1987 / 6月
Jack Chang /tr. by Phil Newell
Since 1959, integrated circuits (IC's) have replaced transistors in most electronic products, and their importance increases daily.
Integrated circuits provide the key part for controlling a wide variety of electronic functions, including memory, calculation, and logic. From watches and televisions to automobiles and medical equipment, there is no product that can't use them.
Although there are incredible amounts of electronic devices (such as resistors, etc.) stuffed into each silicon chip, yet they are small enough to have been described as smaller than an infant's fingernail.
In order to stuff tens of thousands of devices onto each silicon chip, it is necessary to make them so small that one must use "microns" (one micron being equivalent to one ten-thousandth of a centimeter) as the unit of measure. The more fine the circuits, the larger will be the number of devices which can be fit on the chip, thus lowering the cost of production and raising the value added.
The evolution of the IC can be divided into three stages. When the number of devices was below 1,000, they were called simply "integrated circuits." When the number of devices increased to between 1,000 and 100,000, this was called "Large Scale Integration" (LSI); and when the number of devices became still larger, this was called "Very Large Scale Integration" (VLSI). The difference between these types is determined only by differences in the number of devices and has nothing to do with the actual physical size of the chip.
If divided by function, there are two main types of IC: the linear and the digital. The linear IC is used in televisions, telephones, and other products used in the home. It can receive and enlarge continuous waves which represent sounds or images.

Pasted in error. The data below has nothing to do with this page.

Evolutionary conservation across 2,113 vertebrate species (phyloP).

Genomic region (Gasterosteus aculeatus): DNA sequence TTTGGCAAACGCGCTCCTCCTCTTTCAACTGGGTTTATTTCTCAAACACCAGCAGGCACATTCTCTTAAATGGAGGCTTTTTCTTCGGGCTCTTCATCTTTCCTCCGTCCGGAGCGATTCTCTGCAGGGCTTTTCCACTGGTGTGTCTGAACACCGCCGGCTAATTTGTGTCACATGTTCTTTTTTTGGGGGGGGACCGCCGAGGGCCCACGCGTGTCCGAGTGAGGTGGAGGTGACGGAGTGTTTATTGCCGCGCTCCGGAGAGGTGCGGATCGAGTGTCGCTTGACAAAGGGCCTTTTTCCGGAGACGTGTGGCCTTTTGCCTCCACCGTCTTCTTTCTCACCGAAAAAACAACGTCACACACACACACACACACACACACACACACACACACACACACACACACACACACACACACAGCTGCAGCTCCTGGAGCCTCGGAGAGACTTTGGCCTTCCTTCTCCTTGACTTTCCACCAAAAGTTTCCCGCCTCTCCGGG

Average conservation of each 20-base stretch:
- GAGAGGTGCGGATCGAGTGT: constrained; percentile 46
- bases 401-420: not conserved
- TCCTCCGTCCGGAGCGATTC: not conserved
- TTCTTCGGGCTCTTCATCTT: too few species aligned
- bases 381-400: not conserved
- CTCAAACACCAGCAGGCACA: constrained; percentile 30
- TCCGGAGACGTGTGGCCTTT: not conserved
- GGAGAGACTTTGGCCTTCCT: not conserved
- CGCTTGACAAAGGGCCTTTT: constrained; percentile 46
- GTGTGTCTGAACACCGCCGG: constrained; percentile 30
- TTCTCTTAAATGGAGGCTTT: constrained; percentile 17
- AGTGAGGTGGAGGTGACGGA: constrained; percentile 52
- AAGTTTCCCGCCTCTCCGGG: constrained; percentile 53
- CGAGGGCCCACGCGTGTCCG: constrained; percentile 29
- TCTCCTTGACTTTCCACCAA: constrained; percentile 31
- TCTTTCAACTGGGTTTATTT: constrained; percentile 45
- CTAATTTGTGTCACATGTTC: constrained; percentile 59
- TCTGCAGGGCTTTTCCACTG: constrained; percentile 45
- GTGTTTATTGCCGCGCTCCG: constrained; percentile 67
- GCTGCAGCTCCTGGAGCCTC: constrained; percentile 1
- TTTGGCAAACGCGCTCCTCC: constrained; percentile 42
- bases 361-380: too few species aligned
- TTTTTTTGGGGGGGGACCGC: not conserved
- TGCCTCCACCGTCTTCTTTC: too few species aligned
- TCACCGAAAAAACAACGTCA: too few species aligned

The digital IC serves as the real "brain" in a computer. Its most important role is to control the microprocessor, which has the functions of memory, calculation and logic, and it manages the "memory chip" used for storing data.
The memory chip and the special-use integrated circuit are two important factors in every country's development. Because of the versatility of memory chips, the demand for them is strong, so that each country strives to get into that market. The result is that the competition is very intense, and many producers just fall by the wayside.
To draw a comparison, if we say that memory chips are similar to "ready-made clothes," then special-use integrated circuits are "tailor-made clothes." Although the demand for them is small, the risk of producing them is not so great. In order to avoid the intense competition of the "ready-made" industry, the ROC is taking the first steps toward developing a safe and secure niche in the world of the "tailor-made."